The Rise of Theodore Roosevelt

How many people do you meet who’ve been pretty much anything on planet that you can be? In The Rise of Theodore Roosevelt  by Edmund Morris, book one of a trilogy, we meet one.

The Roosevelts were a Dutch family that had been here since Amsterdam was New and more than a horrifically gentrified avenue. So by the time Teddy was looking to enter the game, daddy could’ve given him a boost to higher office, much like Joe Kennedy did for his little sex machine. And daddy offered to. However, Teddy, from a scraggly, asthmatic day one, wanted to make his own. He started as a hand pumping state assemblyman, just the kind of bombastic, dominant, bespectacled, animal loving legend in the making you’d expect. Interrupting the speaker whenever he chose, cruising down the isle yelling “Mister speaker!” over and over! To quote the great Thulsa Doom, “That is strength, boy! That is power!” The kind of bad alpha Akita dominance and crime into comedy charisma that is not often felt in this world. And when it is, Ukrainians starve and Jews die, but corruption is certainly not stomped out of local politics and an impassioned push toward natural conservation is miles off the map . . . or is it?

While the big toothed, corporate smashing knight of the Order of Antitrust came to surface predominantly during the presidency, we’re walked through Roosevelt’s overwhelming push towards pure meritocracy in every venue he touched. And there were many! And not only as a state assemblyman. The Ted was also an NYC police commissioner! Blasting nepotism and favor dealing out of the force like the Dakota bison he hunted in his off time. The posts continue: governor of New York State, commandeering the Navy when he was assistant secretary of that armed wing, vice president! If this man walked into a crash of rhinos, they would no doubt nuzzle his belly, horns hung low, and meekly follow him to Cuba.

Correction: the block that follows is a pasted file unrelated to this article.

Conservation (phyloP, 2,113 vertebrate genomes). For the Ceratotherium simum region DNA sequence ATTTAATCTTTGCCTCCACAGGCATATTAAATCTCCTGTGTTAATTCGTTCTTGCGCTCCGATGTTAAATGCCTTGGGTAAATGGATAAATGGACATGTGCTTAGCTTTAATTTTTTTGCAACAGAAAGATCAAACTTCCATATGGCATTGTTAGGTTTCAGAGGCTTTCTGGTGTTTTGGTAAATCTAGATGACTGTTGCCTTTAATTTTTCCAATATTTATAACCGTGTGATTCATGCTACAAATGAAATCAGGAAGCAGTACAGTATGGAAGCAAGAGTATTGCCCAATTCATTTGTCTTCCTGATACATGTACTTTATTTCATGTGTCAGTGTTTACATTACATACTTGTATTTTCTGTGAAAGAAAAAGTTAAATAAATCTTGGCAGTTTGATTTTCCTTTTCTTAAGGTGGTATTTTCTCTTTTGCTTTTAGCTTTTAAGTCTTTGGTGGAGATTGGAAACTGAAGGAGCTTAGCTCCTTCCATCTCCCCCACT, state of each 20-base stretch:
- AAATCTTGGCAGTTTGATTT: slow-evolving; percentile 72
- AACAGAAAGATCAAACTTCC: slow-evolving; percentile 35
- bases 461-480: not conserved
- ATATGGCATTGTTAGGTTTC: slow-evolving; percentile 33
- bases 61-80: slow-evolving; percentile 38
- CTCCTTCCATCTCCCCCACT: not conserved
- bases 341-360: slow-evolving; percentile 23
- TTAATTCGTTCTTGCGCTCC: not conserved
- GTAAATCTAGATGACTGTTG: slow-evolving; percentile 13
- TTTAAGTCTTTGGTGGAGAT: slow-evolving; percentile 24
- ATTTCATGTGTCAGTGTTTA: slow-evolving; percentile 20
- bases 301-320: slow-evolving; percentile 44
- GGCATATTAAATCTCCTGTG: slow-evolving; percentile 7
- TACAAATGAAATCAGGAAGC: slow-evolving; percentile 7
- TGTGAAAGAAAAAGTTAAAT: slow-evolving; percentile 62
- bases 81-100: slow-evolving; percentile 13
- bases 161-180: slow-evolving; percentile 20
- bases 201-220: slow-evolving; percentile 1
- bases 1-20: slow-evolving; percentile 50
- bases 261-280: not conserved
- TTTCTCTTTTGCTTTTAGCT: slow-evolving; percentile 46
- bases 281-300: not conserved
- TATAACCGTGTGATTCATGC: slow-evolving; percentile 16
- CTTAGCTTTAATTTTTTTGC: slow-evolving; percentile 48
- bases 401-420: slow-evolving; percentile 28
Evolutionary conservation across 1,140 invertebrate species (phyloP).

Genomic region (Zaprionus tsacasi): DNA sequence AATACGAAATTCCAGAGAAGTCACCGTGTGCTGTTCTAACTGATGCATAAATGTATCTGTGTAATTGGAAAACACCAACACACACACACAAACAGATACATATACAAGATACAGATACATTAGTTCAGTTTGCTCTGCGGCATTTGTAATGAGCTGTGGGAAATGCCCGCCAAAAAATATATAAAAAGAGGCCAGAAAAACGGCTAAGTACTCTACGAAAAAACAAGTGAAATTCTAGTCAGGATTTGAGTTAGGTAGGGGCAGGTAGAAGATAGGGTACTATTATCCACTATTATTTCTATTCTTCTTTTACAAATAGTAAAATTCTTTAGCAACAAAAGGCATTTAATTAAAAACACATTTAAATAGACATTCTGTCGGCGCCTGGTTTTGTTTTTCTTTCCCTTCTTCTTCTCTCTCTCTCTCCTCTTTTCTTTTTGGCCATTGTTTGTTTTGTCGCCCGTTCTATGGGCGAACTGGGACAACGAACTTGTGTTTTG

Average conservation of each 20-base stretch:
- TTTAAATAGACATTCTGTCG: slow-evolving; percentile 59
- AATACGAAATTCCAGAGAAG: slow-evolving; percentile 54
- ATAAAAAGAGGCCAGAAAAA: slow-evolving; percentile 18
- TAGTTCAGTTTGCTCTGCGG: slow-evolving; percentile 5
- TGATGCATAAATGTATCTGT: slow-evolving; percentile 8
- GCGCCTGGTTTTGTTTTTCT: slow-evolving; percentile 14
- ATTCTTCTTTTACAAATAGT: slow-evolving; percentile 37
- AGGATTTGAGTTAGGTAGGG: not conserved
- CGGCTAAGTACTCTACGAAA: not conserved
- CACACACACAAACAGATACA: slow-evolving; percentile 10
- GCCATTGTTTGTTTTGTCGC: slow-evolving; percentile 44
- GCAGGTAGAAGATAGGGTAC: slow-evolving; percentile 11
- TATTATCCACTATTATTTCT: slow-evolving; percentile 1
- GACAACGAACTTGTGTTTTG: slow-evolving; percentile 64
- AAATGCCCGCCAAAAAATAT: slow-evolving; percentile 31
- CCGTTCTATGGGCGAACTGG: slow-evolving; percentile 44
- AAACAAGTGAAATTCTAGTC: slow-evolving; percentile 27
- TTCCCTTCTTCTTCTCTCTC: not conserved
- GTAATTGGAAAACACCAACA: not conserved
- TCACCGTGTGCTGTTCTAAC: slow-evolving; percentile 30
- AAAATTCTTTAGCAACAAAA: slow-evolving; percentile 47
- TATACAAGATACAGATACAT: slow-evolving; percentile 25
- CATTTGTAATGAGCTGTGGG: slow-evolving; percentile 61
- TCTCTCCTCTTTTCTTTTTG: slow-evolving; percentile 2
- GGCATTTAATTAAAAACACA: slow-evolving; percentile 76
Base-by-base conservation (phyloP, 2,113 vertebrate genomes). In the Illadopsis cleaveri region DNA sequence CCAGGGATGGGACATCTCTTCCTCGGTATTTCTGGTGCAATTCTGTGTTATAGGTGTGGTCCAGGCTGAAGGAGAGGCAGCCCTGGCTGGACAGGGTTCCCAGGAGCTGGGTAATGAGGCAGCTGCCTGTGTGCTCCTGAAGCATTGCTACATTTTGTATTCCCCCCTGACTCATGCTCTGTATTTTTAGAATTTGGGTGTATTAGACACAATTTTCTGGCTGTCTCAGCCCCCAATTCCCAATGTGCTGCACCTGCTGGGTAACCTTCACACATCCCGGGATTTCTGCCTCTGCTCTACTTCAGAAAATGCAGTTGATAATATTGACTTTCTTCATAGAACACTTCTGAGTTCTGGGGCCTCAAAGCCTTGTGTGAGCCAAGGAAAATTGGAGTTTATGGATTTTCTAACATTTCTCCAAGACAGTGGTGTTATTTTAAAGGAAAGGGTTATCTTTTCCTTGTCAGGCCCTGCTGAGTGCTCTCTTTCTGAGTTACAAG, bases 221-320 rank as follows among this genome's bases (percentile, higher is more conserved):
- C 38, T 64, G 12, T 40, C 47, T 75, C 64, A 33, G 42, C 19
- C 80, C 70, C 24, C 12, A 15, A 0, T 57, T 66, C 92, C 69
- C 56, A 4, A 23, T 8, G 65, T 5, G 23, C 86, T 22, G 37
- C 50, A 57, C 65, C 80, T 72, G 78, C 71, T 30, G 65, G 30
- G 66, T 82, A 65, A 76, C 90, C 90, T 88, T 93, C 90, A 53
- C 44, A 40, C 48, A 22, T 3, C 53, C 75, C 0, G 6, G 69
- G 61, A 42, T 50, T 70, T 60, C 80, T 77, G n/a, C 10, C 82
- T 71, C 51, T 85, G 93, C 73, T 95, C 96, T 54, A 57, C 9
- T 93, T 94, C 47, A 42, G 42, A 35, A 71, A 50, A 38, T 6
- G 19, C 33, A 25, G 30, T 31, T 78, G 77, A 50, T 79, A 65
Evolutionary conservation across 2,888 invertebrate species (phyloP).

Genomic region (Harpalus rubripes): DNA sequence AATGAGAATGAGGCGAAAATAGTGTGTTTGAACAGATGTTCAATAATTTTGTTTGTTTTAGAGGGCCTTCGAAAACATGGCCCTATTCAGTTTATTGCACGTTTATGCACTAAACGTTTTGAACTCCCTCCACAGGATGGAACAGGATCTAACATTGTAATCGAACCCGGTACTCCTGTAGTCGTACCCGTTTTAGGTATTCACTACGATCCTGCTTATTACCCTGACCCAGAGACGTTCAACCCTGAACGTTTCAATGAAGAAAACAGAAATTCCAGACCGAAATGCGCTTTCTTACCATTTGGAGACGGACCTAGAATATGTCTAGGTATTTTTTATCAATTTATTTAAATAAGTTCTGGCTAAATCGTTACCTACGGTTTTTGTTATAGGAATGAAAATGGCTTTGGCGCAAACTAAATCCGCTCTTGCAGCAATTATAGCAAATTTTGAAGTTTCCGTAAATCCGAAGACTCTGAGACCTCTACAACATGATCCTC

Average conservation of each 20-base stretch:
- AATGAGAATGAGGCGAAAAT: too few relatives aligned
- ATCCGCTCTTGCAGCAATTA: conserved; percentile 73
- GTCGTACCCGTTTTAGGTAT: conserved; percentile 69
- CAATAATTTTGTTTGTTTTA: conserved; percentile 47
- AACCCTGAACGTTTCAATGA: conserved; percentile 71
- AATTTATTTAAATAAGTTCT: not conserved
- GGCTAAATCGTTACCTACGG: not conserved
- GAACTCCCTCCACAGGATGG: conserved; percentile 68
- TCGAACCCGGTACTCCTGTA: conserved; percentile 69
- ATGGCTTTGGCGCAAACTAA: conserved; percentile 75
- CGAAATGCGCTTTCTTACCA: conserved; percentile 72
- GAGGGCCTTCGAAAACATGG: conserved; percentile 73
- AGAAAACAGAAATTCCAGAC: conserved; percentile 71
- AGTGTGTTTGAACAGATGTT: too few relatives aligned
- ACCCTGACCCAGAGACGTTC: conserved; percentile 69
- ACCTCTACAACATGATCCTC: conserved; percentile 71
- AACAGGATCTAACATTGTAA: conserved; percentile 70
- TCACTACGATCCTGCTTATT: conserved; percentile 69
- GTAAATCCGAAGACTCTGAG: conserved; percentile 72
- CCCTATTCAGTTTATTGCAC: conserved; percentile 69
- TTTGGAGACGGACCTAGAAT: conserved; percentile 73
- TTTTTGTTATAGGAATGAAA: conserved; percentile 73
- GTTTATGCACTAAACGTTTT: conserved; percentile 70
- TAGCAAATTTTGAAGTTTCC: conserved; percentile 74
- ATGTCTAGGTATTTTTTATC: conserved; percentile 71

And of course, the elephant not allowed on the sofa in Teddy Roosevelt’s house, the Rough Riders in Cuba. Some people would call a man stupid who stood up and yelled in the midst of Spanish gunfire. I would call a man stupid who stood up and yelled in the midst of Spanish gunfire. But, it was exactly this boyish sense of invincibility—accountable for more drag racing deaths than presidencies—that makes even the prelude to his presidency such a spectacular joy.

Having an adamantium laced soul leads to heading out west on your own, meeting a couple of Scotsmen out there who own a cattle ranch, having them take you to buddies of theirs even further out west so you can have a story to tell about being bum rushed by a raging grizzly that you had to shoot three times before it managed to not kill you. I forgot whether it was Obama, Reagan or Bush Sr. who also did that. Suffice it to say, at the end of this little tome you’ll have your TR jersey, cap and foam rubber finger out and ready to go, ashamed to almost cheer at the death of President McKinley.